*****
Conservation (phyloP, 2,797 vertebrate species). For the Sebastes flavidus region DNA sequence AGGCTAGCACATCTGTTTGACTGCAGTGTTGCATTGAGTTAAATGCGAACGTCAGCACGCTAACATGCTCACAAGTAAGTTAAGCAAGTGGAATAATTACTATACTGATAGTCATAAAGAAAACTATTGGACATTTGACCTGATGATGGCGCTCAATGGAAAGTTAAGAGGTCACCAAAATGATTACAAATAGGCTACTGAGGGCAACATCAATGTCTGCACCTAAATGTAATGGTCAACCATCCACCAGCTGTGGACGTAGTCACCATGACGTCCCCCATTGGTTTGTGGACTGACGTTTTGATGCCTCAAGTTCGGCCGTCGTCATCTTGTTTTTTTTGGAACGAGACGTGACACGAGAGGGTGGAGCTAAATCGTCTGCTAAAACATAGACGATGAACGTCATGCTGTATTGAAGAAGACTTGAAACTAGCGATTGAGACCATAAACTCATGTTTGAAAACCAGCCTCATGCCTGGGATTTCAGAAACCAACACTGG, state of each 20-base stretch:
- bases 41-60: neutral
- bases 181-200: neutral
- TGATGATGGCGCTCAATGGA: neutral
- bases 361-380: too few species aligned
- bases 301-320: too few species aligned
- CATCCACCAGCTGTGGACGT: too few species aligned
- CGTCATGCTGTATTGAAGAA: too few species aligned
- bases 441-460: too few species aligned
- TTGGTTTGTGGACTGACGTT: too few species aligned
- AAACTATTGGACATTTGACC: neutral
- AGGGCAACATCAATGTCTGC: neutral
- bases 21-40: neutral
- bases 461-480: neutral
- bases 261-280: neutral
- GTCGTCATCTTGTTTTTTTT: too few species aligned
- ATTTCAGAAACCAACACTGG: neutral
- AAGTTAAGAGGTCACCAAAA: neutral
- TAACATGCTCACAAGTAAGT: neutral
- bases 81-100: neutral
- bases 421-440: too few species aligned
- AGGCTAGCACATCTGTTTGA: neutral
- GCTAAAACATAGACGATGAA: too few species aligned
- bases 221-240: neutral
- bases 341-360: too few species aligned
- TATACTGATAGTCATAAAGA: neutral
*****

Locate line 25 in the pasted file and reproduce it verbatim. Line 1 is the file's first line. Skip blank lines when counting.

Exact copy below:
- bases 341-360: too few species aligned